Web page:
Location: Harlem, New York

Founded: 1969

Most of us have seen the viral videos and images of  Black ballet performers dancing through scenic parts of New York City. Those dancers are members of the Dance Theatre of Harlem. The organization promotes the message “empowerment through the arts for all” and offers “world-class training in classical ballet” as well as other diverse forms of dance. Dance Theatre of Harlem continuously creates beautiful work and provides professional access to an art form that has historically left Black dancers out.

Location: Detroit

Founded: 2019

Operating on a community level, Detroit Action played a significant role in turning Michigan into a Democratic state. The organization mobilizes “Black and brown working-class Detroiters” to fight against policies that marginalize its community. Its programs include year-round civic engagement; cultural and relational organizing; leadership development and training; youth-centered leadership; direct services; and soup kitchen and anti-displacement organizing.

“You can support Detroit Action by helping us to build power for working-class Black and Brown Detroiters by donating here:” —Kenny Williams, Detroit Action Communications 

Location: Oakland

Founded: 2014

This member-led organization focuses on supporting women who have incarcerated loved ones. The website notes that “2.3 million people are confined in jails and prisons,” with incarceration increasing by 500 percent in the last 40 years. Clearly, the US prison system is out of line, and the Essie Justice Group is here to assist the women who are most affected by the injustice.

“You can support Essie Justice Group, for real, by nominating a woman with an incarcerated loved one to our 2021 healing to advocacy cohorts, supporting the BREATHE Act by asking your congressional representative to sponsor the bill, and by following Essie Justice Group on social media to keep up with our campaigns.” —Olka, Essie Justice Group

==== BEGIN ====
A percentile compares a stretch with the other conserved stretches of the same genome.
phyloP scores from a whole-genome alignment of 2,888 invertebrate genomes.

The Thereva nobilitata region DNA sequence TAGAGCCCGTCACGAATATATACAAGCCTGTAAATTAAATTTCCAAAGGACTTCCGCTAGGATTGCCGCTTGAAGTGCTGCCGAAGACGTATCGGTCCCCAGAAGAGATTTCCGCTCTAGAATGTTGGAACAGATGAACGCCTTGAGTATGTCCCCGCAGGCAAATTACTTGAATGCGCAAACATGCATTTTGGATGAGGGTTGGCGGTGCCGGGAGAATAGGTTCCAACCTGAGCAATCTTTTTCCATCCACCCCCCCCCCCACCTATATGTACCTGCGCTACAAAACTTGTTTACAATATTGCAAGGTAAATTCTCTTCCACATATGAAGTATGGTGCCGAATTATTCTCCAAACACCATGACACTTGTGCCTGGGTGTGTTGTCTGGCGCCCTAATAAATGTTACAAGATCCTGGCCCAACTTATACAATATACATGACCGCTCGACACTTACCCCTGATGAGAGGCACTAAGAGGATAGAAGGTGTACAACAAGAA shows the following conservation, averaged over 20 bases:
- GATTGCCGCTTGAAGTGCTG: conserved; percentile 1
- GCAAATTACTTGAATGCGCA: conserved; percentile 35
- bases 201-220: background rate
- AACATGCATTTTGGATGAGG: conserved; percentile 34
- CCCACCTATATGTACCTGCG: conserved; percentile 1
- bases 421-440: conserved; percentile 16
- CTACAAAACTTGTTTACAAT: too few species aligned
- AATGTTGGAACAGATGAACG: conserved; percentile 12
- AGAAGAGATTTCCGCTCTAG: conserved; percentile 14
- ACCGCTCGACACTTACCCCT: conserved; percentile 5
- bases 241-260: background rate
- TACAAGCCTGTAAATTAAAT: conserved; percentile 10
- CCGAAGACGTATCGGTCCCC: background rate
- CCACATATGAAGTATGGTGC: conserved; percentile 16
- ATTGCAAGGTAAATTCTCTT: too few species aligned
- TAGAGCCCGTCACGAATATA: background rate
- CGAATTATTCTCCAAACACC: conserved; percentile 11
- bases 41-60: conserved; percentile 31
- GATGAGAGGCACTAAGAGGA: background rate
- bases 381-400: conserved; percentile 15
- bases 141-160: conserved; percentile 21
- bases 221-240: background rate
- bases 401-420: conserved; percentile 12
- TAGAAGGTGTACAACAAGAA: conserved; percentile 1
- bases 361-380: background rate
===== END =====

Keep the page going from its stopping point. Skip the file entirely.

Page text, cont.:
Location: The internet 

Founded: 2017

Fit for the Culture is an organization created to represent Black people through supporting Black-owned businesses, offering opportunities to prioritize one’s health, and creating a strategy to be your whole and best self.

“You can support Fit for the Culture—truly represent us—by supporting Black businesses, prioritizing your health, working out, promoting a healthy lifestyle in your community, and checking us out on Instagram for all things fitness that can help if you’re in need of some workout motivation.” —Mark Agyakwa, Founder

Location: Washington, DC

Founded: 2010

Girl Trek makes it clear that it’s not a fitness group. However, it is a movement focused on combating the serious health crisis facing Black women. The website reports that “82 percent of Black women are over a healthy weight” and are dying from preventable diseases at younger ages. Aside from organizing women to walk, the organization focuses on creating safe walking spaces for Black women in “high-need” communities and promoting self-care.